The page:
The cargo boat was freed by the combined efforts of dredgers, cranes and tugboats
The Suez Canal has finally been opened for ship traffic once more after it had been blocked by the Ever Given for 6 days, bringing one of the world’s most important maritime trade routes to a complete halt for almost a week.
This Ever Given cargo ship had been stuck in mud and sand, wedging diagonally across the southern end of the canal since Tuesday, 23 March 2021.
The Suez Canal is an artificial sea-level waterway in Egypt that connects the Mediterranean Sea to the Red Sea through the Isthmus of Suez. The blockage staples the movement of over 350 ships waiting to pass through the 193km canal on either side of the blockage caused by the Ever Given.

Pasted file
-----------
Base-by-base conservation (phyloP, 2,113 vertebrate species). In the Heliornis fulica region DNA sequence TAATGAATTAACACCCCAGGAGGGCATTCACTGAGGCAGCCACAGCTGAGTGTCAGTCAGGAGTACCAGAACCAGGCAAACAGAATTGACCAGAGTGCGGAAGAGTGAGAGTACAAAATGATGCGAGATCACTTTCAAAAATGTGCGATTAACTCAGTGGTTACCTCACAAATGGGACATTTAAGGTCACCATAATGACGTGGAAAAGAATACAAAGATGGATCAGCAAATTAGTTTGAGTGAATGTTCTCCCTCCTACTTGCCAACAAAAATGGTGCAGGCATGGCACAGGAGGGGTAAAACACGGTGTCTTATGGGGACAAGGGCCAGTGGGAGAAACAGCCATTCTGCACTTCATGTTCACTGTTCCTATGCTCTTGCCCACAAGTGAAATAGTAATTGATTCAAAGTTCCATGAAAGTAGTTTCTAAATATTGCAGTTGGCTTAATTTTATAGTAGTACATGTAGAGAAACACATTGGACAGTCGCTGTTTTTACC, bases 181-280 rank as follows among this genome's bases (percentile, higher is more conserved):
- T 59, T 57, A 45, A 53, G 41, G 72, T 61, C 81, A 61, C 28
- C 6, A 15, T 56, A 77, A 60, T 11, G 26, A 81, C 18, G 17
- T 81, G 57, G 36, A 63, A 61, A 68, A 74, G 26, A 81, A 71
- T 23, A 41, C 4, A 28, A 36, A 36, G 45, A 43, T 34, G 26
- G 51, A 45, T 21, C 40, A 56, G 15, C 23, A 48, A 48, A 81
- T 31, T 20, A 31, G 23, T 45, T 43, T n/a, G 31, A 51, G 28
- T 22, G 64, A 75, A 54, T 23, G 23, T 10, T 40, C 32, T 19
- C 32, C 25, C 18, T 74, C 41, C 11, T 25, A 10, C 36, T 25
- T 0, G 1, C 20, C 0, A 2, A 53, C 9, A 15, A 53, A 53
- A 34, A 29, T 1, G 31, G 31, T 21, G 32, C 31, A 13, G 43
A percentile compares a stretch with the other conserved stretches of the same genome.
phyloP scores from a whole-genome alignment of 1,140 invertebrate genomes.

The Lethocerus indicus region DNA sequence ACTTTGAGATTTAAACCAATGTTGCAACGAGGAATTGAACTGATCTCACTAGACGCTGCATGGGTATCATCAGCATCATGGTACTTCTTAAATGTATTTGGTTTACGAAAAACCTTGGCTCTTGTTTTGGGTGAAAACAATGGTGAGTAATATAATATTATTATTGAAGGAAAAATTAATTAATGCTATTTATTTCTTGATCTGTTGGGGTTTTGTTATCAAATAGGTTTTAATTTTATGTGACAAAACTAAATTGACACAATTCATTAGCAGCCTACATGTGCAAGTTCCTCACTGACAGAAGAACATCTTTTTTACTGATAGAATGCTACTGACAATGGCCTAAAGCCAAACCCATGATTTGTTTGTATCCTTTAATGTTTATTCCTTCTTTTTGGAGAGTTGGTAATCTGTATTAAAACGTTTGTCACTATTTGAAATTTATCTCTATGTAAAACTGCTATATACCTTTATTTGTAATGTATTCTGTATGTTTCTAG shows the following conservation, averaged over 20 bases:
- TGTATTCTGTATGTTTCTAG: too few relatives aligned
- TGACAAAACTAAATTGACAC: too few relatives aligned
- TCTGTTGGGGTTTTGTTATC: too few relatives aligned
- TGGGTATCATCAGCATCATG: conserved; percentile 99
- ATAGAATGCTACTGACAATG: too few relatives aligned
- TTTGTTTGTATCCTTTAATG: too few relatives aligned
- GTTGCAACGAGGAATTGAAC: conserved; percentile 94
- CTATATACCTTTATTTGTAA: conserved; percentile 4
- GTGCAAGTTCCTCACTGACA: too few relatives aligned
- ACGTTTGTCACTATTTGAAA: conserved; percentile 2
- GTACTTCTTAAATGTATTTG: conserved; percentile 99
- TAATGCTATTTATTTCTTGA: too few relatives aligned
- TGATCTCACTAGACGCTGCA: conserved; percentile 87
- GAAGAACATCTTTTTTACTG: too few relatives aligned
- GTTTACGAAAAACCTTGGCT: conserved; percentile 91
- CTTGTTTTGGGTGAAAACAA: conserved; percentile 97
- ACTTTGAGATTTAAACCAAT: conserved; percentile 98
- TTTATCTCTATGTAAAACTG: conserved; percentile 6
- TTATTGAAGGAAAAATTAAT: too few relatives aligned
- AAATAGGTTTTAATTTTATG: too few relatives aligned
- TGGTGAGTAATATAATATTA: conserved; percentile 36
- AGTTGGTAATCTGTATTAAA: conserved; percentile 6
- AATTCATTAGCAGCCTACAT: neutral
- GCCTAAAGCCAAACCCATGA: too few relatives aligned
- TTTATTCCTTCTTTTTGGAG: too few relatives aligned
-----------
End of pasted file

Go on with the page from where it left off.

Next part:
Spanning 400m (1300ft), the cargo boat was freed by the combined efforts of dredgers, cranes and tugboats whose combined efforts removed the mud and sand. Also, cargos were reduced on the boat and as the boat was pulled out of its diagonal position, and then towed north to the Great Bitter Lake, the widest part of the canal, where it was further inspected for damages.
According to the Suez Canal Authority, which helped oversee the freeing of the vessel, the blockage is estimated to have cost the Egyptian government somewhere between $12 million and $15 million a day, with oil prices dropping on Monday after the blockage was cleared.
It is still unclear as to what caused the ship to run aground, but an investigation would be needed to determine whether technical or human errors occurred.